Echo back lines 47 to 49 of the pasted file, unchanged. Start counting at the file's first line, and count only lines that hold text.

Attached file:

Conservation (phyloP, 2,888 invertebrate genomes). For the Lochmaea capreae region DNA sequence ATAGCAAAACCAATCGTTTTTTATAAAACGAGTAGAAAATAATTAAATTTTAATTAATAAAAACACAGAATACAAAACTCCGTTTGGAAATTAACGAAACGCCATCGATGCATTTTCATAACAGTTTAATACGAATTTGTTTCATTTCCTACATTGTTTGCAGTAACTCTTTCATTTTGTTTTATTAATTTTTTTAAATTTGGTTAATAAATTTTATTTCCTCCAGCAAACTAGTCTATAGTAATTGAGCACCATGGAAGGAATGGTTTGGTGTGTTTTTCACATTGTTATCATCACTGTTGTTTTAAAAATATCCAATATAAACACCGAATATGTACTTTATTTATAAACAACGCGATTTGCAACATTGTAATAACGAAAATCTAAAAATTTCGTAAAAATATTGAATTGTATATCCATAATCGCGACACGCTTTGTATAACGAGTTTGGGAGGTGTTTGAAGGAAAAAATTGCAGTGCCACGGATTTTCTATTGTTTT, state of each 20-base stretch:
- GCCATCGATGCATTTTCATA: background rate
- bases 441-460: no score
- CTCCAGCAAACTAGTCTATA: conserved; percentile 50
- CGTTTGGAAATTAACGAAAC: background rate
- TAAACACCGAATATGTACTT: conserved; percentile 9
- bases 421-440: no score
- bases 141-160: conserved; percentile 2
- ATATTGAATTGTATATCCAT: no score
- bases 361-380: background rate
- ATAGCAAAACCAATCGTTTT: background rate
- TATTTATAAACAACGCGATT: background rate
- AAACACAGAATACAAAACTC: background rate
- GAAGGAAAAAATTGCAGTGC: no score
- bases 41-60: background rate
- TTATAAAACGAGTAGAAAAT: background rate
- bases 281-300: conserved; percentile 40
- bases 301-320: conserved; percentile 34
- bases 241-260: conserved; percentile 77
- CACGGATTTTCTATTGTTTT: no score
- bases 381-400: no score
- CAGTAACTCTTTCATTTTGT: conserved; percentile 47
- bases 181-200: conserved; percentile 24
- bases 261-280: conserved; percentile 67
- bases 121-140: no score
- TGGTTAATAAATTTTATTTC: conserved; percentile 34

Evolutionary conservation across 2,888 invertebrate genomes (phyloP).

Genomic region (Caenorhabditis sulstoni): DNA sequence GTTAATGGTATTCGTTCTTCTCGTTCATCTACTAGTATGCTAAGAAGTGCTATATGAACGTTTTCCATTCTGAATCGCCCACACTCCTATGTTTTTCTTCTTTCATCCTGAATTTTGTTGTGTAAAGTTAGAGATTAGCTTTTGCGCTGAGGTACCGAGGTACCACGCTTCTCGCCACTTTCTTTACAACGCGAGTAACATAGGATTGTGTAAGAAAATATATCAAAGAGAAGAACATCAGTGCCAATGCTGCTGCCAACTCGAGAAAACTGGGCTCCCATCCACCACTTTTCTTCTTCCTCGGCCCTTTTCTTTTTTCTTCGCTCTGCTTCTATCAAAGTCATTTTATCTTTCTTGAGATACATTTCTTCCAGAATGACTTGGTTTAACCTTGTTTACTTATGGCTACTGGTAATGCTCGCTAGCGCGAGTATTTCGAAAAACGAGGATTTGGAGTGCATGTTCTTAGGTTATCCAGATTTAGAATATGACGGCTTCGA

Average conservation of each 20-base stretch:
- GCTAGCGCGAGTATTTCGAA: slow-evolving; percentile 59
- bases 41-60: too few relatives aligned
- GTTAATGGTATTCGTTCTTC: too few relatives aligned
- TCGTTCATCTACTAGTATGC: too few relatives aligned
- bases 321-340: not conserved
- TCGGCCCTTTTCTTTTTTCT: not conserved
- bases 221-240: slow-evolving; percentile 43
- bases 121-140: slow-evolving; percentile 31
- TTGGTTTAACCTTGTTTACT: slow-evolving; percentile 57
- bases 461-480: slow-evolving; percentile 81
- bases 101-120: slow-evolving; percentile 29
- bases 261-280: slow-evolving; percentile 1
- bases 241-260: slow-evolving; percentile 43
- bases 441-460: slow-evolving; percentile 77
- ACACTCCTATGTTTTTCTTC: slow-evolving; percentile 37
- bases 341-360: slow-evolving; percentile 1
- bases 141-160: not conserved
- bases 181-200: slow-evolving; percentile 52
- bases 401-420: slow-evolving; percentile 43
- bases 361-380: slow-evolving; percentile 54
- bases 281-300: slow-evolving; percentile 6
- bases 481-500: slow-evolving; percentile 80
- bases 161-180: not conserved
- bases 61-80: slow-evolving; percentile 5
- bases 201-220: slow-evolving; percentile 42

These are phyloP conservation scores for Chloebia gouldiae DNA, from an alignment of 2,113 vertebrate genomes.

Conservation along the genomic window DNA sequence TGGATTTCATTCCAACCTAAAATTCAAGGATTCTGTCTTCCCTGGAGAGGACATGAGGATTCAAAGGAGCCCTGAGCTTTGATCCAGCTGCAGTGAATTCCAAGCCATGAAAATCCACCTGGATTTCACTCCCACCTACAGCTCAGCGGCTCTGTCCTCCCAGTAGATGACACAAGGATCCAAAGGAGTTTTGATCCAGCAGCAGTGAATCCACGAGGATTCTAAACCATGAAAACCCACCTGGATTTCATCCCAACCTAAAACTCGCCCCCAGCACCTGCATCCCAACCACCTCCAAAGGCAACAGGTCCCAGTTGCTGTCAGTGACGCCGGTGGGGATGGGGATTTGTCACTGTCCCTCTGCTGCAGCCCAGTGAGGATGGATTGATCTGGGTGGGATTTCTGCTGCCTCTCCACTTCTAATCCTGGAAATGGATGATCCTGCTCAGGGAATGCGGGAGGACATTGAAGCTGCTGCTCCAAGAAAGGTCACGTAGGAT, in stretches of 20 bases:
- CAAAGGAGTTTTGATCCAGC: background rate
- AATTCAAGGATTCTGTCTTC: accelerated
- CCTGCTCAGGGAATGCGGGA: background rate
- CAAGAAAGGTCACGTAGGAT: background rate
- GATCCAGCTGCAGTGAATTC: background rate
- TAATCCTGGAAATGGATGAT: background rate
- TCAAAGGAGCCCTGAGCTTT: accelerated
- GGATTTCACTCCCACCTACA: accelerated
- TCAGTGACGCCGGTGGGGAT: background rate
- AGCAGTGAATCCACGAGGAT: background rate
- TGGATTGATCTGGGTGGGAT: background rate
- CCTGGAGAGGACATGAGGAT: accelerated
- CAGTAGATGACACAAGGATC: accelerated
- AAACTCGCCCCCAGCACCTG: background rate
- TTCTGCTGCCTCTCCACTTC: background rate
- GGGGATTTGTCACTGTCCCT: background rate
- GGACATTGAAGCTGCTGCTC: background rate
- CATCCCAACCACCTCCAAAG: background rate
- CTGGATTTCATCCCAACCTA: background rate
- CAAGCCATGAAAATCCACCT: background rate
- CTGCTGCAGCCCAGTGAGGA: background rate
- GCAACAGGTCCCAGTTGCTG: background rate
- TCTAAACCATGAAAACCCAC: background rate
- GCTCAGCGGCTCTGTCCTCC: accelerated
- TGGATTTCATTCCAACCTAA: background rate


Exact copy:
- bases 181-200: slow-evolving; percentile 52
- bases 401-420: slow-evolving; percentile 43
- bases 361-380: slow-evolving; percentile 54